Stevenson still handled 67.7% of the running back touches, giving him rates of 63.9% and 62.2% to go along with that over his past three games. Harris is still a potential thorn near the goal line, but Stevenson has found footing as a high-end RB2 in full-PPR formats and RB2 play in all formats.
Minnesota is third in yards allowed per carry to running backs (3.73 YPC) but is 16th in the rate of those carries to result in a first down or touchdown (23.6%) while they are 25th in receiving points allowed per game (10.8) to backfields.
Damien Harris: Harris was out-touched by Stevenson 21-to-10 in his return to the field Sunday, but Harris did make the most of his touches. He rushed just eight times but turned in 65 yards on those carries while catching two passes for 28 yards.
Harris had 41 rushing yards over expectation on Sunday (the most in the league) while Stevenson had -34 (second to last). I still do not believe we have seen the last of Harris near the end zone while his efficiency this past week could get him more carries and we see more of a rushing split on a short week.
Harris still does not have a strong receiving role (five routes Sunday), which leaves him as a touchdown-dependent FLEX and contrarian play on Thursday DFS.
Justin Jefferson: Nobody survived the onslaught handed out to the Vikings on Sunday and Jefferson was no exception, catching 3-of-5 targets for 33 yards.
Jefferson had 98 or more yards in each of his previous six games, so we will wipe the slate clean this week and go right back to him as a WR1 option.
Jefferson still ranks fifth among all wideouts in target share (28.9%) and fourth in the share of air yards (40.8%). Jefferson is also second in the NFL among wideouts in routes run this season (408).
Jefferson did torch the Bills in Week 10 (10-193-1), but it is worth at least shining some light on him having two of his lowest lines this season in the three games that Cousins has played a top-10 pass defense for fantasy with this week and Week 2 versus the Eagles (6-48-0).
The Patriots are fourth in points allowed per game to opposing WR1 targets (11.9), but the only wideout they have been challenged by in Jefferson’s weight class is Tyreek Hill, who caught eight passes for 94 yards.
Jakobi Meyers: After a hot start to the season, Meyers has slipped back into the floor-based WR3 we have known him to be over his career.
Catching 4-of-6 targets for 52 yards Sunday, Meyers has been a WR4 or better in every game this season, but he has finished higher than WR33 in just one of his past five games.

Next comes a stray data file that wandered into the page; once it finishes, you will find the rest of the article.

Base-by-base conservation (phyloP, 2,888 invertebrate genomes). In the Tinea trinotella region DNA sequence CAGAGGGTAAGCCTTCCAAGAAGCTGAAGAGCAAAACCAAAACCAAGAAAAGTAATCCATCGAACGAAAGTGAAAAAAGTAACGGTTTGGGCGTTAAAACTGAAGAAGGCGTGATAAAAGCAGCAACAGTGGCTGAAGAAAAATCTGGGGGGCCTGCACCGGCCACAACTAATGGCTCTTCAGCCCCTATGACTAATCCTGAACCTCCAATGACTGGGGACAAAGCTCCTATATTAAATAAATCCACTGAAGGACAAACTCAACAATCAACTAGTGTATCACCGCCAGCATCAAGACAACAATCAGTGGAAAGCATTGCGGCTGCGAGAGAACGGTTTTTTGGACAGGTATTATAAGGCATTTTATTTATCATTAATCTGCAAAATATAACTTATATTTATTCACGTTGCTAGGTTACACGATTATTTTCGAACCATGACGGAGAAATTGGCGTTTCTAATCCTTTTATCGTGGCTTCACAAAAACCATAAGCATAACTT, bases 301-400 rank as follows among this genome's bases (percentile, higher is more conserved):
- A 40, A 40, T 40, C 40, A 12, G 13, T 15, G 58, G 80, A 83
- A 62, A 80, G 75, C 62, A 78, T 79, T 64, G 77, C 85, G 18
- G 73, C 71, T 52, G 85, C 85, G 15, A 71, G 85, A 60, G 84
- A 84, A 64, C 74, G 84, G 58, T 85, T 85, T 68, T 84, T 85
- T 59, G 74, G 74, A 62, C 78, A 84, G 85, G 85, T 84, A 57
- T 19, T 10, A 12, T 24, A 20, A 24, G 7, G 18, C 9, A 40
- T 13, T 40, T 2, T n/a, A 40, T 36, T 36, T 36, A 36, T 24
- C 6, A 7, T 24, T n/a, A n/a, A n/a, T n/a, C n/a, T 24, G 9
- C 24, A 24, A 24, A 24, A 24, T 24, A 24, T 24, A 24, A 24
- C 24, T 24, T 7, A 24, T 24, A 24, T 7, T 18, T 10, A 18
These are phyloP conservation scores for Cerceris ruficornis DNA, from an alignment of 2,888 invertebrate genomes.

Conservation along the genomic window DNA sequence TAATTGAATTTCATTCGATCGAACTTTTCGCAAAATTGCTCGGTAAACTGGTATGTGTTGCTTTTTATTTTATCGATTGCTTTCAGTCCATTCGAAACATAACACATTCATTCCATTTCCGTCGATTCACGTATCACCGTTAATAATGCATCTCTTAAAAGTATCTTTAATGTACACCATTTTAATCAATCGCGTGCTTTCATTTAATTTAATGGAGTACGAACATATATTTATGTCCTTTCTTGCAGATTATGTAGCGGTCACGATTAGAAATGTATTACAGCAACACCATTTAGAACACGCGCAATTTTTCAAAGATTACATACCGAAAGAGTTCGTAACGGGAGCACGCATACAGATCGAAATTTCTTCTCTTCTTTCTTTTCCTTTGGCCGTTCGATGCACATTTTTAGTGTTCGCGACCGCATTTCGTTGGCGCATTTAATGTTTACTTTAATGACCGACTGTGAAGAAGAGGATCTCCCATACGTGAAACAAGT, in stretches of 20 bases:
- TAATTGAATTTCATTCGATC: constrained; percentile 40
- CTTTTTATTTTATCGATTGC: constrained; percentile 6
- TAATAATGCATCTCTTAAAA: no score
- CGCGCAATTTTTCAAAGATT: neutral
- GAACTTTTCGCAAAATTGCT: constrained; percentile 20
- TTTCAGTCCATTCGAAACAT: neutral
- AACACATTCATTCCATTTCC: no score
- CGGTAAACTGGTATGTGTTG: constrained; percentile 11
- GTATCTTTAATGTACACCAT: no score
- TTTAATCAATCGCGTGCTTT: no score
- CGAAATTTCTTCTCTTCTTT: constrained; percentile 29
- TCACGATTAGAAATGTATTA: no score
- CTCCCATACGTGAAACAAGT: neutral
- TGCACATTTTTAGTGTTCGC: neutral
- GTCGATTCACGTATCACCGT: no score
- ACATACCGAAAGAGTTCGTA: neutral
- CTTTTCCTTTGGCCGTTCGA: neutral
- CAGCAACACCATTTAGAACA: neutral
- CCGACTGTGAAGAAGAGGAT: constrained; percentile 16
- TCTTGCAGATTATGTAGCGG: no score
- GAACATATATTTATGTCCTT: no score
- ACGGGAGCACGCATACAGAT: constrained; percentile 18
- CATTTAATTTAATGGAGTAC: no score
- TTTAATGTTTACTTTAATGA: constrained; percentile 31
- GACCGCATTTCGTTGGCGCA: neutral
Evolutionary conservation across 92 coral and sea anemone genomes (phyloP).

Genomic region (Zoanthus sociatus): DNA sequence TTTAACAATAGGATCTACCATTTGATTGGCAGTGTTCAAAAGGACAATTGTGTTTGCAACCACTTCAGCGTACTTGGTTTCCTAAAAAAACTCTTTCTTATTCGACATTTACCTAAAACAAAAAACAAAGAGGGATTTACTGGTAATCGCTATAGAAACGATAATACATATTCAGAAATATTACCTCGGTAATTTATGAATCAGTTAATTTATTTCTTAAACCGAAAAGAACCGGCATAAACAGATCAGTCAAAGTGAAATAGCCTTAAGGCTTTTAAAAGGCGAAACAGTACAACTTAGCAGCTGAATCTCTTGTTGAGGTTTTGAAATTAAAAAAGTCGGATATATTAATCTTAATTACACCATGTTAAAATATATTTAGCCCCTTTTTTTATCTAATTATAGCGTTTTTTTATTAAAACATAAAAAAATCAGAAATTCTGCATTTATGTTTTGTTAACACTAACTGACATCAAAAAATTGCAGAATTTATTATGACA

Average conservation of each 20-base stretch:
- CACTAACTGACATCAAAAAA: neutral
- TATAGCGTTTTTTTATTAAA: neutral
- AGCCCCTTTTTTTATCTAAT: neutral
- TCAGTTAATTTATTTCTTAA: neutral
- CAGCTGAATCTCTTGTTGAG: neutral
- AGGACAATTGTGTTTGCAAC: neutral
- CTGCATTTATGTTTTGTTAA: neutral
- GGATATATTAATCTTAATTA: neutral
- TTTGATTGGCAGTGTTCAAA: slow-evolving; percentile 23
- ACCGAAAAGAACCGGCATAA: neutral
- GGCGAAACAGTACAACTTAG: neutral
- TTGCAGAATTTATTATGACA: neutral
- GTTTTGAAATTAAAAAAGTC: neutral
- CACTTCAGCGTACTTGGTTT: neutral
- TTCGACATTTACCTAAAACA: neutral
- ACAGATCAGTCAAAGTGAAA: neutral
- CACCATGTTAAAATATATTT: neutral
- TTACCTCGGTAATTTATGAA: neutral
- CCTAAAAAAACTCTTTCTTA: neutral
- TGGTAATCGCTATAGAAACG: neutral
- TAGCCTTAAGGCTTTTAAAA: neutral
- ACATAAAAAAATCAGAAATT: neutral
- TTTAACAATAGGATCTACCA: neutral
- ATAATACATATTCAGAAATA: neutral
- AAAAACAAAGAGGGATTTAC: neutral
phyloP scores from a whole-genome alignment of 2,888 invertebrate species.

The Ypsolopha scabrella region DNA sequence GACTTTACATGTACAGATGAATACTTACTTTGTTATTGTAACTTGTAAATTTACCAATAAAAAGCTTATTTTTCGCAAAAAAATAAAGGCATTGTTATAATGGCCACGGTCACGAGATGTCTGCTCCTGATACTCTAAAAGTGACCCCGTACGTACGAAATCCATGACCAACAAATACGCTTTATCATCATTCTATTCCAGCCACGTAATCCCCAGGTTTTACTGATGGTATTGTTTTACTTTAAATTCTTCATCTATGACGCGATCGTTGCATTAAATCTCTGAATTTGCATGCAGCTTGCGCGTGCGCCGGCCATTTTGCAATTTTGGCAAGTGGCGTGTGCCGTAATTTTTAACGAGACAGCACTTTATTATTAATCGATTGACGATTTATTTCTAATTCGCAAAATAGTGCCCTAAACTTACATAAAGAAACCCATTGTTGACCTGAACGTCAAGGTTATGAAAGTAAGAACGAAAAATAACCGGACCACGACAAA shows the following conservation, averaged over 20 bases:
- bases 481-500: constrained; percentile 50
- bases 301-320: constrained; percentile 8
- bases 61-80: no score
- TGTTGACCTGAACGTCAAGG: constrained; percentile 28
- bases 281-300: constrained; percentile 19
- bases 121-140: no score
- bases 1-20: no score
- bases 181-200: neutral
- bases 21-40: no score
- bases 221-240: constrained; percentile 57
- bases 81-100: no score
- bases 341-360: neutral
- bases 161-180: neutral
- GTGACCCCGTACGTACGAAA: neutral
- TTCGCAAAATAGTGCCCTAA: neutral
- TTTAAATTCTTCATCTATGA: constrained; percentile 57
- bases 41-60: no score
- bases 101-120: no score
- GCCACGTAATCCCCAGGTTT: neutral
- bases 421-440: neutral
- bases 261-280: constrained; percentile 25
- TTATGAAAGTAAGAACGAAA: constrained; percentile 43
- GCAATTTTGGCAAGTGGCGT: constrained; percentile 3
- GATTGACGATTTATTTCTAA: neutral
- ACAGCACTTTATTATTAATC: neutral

The Vikings do not pose a matchup to hide from as they are allowing 9.3 yards per target (29th) and a 69.2% catch rate to opposing wide receivers (30th). Minnesota does play zone coverage on 83.1% of passing plays (second) which has impacted the splits for Meyers. Meyers has been targeted on 32.0% of his routes against man coverage, but just 19.0% of his routes versus zone. He still leads the Patriots with a 23.0% target share against zone, so we don’t have to run away at all.
Adam Thielen: Thielen pulled in 2-of-3 targets Sunday, mushed like everyone else in the offense.
Thielen has now received just 14.5% of the team targets since acquiring T.J. Hockenson after receiving 20.3% prior. He has not had more than 72 yards receiving in a game this season with just two touchdowns, which leaves Thielen as a fringe WR3/FLEX play.
The silver lining is that we still have a small sample playing with Hockenson and we have not seen Thielen’s playing time compromised. He has still run a route on 96.1% of the dropbacks by Cousins in those games.
Patriots WRs: None of the ancillary wideouts for New England are worth chasing in seasonal leagues, but you may entertain them as punt plays on Thursday DFS based on the efficiency Minnesota is allowing to wideouts.
The problem is that they are cannibalizing each other. This past week, Nelson Agholor (21 routes) Kendrick Bourne (12), DeVante Parker (11), and Tyquan Thornton (10) all rotated into action.
T.J. Hockenson: Hockenson has not lit things up with the Vikings, averaging just 7.1 yards per catch and 5.3 yards per target. That said, he still has sustained being a volume-based TE1 with weeks as the TE5, TE7, and TE10.
The move to Minnesota has elevated his target count, too. Hockenson has at least nine targets in all three games with the Vikings after clearing seven targets just once with the Lions. If he pulled in a dropped touchdown last week, his line would look much better.
New England has only allowed 6.2 yards per target to tight ends (eighth), but they have allowed a 9.9% touchdown rate (30th) to the position.
Patriots TEs: Jonnu Smith (20-194-0 on 27 targets) and Hunter Henry (20-260-1 on 29 targets) have nearly equal splits this season sharing opportunities in the passing game. The duo has combined for just one game in which they have scored double-digit fantasy points, leaving them as touchdown or bust fantasy plays.
If chasing the matchup, Minnesota is allowing 7.7 yards per target (22nd) and a 6.4% touchdown rate (22nd) to opposing tight ends.
More Week 12 Fantasy breakdowns from The Worksheet: